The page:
You might need to test your app on a virtual device using more than just basic touch screen gestures and phone movements. For example, you might want to simulate different locations or network conditions. This page covers advanced emulator features and different ways to launch the emulator with Android Studio.
The other pages in this section cover even more advanced ways to use the emulator, which require you to use the terminal. These more specialized use cases are:
- If you aren’t using Android Studio, you can start the emulator from the command line.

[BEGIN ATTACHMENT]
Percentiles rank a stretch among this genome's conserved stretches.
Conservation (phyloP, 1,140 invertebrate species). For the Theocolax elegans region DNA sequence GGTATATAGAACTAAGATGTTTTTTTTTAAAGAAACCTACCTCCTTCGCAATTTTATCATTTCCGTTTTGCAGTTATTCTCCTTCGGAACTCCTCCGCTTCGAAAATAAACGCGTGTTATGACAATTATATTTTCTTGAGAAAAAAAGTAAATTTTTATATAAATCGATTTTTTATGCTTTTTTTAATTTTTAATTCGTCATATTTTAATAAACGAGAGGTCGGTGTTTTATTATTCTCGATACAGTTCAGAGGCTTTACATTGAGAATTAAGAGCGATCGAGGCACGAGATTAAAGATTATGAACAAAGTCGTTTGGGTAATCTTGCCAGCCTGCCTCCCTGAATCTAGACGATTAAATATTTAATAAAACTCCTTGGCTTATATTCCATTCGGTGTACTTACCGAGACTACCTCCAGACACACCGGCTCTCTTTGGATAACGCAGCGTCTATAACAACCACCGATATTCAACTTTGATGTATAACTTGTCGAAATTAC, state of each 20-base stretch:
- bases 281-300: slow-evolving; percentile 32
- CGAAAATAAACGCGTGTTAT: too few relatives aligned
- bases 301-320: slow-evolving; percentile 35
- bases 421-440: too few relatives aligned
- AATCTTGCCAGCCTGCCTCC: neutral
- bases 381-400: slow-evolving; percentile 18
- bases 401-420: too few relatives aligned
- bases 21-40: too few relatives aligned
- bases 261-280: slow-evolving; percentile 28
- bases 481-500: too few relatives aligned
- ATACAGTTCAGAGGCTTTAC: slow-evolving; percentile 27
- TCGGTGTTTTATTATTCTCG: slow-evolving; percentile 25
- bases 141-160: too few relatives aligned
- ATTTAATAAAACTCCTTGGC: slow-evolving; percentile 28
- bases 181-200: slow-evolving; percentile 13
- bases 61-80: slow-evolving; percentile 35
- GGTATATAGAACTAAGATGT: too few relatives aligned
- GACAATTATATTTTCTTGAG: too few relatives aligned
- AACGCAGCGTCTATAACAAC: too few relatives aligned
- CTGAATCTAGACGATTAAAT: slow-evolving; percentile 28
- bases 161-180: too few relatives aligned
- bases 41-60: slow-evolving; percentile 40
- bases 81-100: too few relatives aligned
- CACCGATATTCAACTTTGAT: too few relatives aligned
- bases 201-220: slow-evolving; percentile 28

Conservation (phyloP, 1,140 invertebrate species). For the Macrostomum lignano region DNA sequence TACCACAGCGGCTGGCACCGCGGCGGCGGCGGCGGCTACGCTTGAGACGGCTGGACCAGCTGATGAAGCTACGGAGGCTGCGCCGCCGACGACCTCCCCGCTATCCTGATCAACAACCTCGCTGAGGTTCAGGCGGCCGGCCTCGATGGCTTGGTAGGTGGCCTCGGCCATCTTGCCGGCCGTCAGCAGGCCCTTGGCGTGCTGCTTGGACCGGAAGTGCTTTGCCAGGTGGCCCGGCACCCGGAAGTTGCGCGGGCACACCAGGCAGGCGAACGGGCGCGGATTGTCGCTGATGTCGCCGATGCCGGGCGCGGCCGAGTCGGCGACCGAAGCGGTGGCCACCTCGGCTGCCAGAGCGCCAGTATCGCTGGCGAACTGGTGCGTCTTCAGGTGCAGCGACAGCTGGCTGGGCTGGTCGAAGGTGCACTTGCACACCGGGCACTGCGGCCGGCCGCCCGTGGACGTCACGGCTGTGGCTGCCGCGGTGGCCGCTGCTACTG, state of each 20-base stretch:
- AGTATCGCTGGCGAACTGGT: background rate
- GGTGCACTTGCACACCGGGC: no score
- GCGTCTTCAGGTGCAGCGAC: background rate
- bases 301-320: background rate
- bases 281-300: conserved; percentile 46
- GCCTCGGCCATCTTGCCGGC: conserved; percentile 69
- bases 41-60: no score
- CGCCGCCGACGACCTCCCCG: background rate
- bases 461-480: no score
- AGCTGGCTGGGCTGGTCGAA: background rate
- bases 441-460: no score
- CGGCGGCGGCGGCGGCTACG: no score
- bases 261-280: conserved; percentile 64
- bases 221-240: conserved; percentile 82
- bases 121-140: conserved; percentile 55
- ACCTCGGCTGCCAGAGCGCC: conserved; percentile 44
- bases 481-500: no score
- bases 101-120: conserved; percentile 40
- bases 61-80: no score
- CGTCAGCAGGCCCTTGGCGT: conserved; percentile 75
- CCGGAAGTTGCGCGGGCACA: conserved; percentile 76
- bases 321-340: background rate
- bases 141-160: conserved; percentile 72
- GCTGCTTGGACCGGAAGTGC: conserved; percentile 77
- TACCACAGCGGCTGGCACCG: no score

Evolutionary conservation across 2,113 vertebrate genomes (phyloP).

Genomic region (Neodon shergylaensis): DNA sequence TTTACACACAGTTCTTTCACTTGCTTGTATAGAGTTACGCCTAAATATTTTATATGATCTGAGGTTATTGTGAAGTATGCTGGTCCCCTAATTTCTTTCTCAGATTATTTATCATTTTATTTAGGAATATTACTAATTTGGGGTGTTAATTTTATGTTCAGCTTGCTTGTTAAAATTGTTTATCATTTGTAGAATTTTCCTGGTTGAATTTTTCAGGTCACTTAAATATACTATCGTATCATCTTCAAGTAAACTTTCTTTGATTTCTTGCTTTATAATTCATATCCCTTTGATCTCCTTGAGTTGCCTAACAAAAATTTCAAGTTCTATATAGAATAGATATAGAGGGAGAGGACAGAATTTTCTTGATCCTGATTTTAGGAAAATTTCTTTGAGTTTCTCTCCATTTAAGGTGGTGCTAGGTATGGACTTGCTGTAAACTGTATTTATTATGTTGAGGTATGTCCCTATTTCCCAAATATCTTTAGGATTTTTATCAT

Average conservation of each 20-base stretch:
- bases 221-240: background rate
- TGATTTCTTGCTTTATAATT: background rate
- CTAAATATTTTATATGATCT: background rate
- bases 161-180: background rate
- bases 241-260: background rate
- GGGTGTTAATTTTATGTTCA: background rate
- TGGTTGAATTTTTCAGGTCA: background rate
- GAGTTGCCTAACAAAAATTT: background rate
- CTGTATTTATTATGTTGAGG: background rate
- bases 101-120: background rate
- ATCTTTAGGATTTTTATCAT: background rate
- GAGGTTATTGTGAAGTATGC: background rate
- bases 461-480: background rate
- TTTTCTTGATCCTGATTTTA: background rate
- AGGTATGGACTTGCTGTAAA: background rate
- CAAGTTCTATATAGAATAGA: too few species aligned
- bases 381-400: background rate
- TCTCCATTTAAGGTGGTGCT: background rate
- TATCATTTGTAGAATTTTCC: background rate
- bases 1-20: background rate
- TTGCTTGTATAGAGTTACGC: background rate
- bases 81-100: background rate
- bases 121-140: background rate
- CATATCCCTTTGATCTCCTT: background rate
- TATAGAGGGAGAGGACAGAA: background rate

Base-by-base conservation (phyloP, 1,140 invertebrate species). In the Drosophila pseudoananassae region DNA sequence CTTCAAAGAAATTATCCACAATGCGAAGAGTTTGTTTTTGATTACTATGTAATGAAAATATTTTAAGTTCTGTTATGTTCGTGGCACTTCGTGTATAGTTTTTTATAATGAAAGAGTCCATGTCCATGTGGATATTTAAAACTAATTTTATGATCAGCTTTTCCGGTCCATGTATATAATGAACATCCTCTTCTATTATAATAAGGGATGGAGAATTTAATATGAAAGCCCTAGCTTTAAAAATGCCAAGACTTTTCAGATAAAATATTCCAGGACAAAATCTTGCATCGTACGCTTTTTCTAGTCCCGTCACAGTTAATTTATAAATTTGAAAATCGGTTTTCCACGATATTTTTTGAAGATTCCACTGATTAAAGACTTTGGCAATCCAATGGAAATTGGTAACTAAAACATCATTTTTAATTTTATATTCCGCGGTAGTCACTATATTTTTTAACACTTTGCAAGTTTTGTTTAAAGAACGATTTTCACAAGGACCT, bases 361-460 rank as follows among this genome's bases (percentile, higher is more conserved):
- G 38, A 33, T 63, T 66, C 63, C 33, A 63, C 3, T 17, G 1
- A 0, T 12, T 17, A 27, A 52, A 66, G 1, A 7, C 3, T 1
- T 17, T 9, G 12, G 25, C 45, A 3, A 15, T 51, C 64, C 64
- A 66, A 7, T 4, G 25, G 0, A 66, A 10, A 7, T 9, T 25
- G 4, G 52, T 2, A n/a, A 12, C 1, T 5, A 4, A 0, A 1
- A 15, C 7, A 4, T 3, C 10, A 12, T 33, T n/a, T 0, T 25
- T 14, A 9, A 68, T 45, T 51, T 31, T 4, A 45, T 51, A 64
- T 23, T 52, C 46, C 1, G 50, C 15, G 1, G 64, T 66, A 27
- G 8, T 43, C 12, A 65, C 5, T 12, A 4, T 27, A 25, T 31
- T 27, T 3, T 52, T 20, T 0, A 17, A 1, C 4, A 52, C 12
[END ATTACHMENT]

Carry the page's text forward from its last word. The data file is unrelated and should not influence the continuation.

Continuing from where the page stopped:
- To test features including fingerprint validation, or to change your virtual device’s battery state, you can send emulator console commands.
- To have two emulator instances that can communicate to each other, or to set up other complex network architectures, you can set up emulator networking.
For most app developers, the basic emulator navigation capabilities and the features on this page cover your testing needs. For a side-by-side comparison of what you can do with the emulator depending on how you interact with it, see the emulator feature comparison.
The Android Emulator doesn't include virtual hardware for the following:
- SD card insert/eject
- Device-attached headphones
The watch emulator for Wear OS doesn't provide the Overview (Recent Apps) button, D-pad, or fingerprint sensor.